] in the last BCLC version; this aspect deserved again an update. Decompensation of liver disease (jaundice, ascites, encephalopathy) reflects non-preserved liver function irrespective of the Child-Pugh or MELD points [
      • Kamath P.S.
      • Wiesner R.H.
      • Malinchoc M.
      • Kremers W.
      • Therneau T.M.
      • Kosberg C.L.
      • et al.
      A model to predict survival in patients with end-stage liver disease.
      ,
      • Kim W.R.
      • Biggins S.W.
      • Kremers W.K.
      • Wiesner R.H.
      • Kamath P.S.
      • Benson J.T.
      • et al.
      Hyponatremia and Mortality among Patients on the Liver-Transplant Waiting List.
      ], for which several improvements have been proposed [
      • Kim W.R.
      • Mannalithara A.
      • Heimbach J.K.
      • Kamath P.S.
      • Asrani S.K.
      • Biggins S.W.
      • et al.
      MELD 3.0: The Model for End-stage Liver Disease Updated for the Modern Era.
      ], but compensated liver function could be stratified with additional granularity by using the Albumin-Bilirubin (ALBI) score [
      • Johnson P.J.
      • Berhane S.
      • Kagebayashi C.
      • Satomura S.
      • Teng M.
      • Reeves H.L.
      • et al.
      Assessment of liver function in patients with hepatocellular carcinoma: a new evidence-based approach-the ALBI grade.
      ,
      • Pinato D.J.
      • Sharma R.
      • Allara E.
      • Yen C.
      • Arizumi T.
      • Kubota K.
      • et al.
      The ALBI grade provides objective hepatic reserve estimation across each BCLC stage of hepatocellular carcinoma.
      ,
      • Scheiner B.
      • Pomej K.
      • Kirstein M.
      • Hucke F.
      • Finkelmeier F.
      • Waidmann O.
      • et al.
      Predicting the outcome of patients with hepatocellular carcinoma treated with immunotherapy-the CRAFITY score.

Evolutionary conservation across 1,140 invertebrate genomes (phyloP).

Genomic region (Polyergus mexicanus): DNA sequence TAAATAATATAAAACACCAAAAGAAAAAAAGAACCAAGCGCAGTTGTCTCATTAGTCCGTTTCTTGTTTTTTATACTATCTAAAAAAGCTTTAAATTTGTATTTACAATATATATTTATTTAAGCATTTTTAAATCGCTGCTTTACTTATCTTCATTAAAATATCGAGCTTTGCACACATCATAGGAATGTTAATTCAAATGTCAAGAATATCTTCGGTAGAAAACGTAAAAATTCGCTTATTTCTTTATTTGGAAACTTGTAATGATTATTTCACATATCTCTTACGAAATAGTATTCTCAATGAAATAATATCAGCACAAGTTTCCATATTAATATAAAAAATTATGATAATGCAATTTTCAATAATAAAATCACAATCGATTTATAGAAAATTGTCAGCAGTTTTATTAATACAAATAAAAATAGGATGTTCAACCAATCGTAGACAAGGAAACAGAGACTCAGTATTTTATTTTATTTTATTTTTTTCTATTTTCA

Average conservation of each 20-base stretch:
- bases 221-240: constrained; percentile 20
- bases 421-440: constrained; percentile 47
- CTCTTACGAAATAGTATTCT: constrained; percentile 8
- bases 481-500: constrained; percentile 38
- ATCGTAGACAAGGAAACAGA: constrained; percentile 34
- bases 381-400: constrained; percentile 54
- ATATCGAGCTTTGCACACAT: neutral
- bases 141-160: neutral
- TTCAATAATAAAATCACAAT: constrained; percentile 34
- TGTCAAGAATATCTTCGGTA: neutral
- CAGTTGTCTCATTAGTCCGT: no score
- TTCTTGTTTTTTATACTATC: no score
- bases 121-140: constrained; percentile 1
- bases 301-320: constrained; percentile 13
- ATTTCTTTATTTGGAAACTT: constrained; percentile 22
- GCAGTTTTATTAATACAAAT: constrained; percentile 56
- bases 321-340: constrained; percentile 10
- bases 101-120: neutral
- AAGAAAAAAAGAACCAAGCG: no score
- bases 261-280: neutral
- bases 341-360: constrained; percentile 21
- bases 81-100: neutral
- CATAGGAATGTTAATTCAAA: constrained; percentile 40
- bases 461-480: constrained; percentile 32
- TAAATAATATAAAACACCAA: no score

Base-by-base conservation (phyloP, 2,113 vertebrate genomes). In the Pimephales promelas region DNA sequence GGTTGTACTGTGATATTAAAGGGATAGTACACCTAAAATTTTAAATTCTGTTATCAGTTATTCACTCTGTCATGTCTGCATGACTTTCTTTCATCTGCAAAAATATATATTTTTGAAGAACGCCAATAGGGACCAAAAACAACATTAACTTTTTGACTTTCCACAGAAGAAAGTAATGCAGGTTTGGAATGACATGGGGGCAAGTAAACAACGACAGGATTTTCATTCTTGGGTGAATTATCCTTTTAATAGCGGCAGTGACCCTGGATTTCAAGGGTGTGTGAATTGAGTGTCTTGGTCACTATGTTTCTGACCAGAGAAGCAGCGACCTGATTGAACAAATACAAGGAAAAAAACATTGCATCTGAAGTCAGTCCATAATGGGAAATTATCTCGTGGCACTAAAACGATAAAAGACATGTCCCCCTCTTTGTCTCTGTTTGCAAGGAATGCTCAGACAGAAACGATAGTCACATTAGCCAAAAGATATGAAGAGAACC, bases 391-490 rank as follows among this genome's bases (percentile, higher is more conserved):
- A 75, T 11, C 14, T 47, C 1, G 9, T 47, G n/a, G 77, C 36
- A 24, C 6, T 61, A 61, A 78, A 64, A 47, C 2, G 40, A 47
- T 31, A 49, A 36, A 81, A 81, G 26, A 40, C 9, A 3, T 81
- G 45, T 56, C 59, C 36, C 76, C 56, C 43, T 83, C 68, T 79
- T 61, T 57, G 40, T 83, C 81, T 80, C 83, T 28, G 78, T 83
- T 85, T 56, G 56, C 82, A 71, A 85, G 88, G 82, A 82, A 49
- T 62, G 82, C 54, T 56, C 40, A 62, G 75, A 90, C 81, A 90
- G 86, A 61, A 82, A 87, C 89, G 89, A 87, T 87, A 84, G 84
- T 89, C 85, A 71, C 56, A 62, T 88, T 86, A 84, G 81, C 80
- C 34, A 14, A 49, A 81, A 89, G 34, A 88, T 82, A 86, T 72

], while also adding AFP concentration irrespective of tumour burden [
      • Singal A.G.
      • Hoshida Y.
      • Pinato D.J.
      • Marrero J.
      • Nault J.C.
      • Paradis V.
      • et al.
      International Liver Cancer Association (ILCA) White Paper on Biomarker Development for Hepatocellular Carcinoma.
      ,
      • Cabibbo G.
      • Maida M.
      • Genco C.
      • Parisi P.
      • Peralta M.
      • Antonucci M.
      • et al.
      Natural history of untreatable hepatocellular carcinoma: A retrospective cohort study.
      ]. These parameters are now included in the 2022 BCLC model (Figure 1), but while they may impact prognosis, they may not abolish the treatment benefit if the degree of liver dysfunction does not exceed the established selection criteria for an optimal outcome. Prior variceal bleeding also reflects more advanced liver disease with clinically significant portal hypertension [
      • de Franchis R.
      • VI Faculty Baveno
      Expanding consensus in portal hypertension.
      ,
      • D’Amico G.
      • Morabito A.
      • D’Amico M.
      • Pasta L.
      • Malizia G.
      • Rebora P.
      • et al.
      Clinical states of cirrhosis and competing risks.
      ,
      • Garcia-Tsao G.
      • Friedman S.
      • Iredale J.
      • Pinzani M.
      Now there are many (stages) where before there was one: In search of a pathophysiological classification of cirrhosis.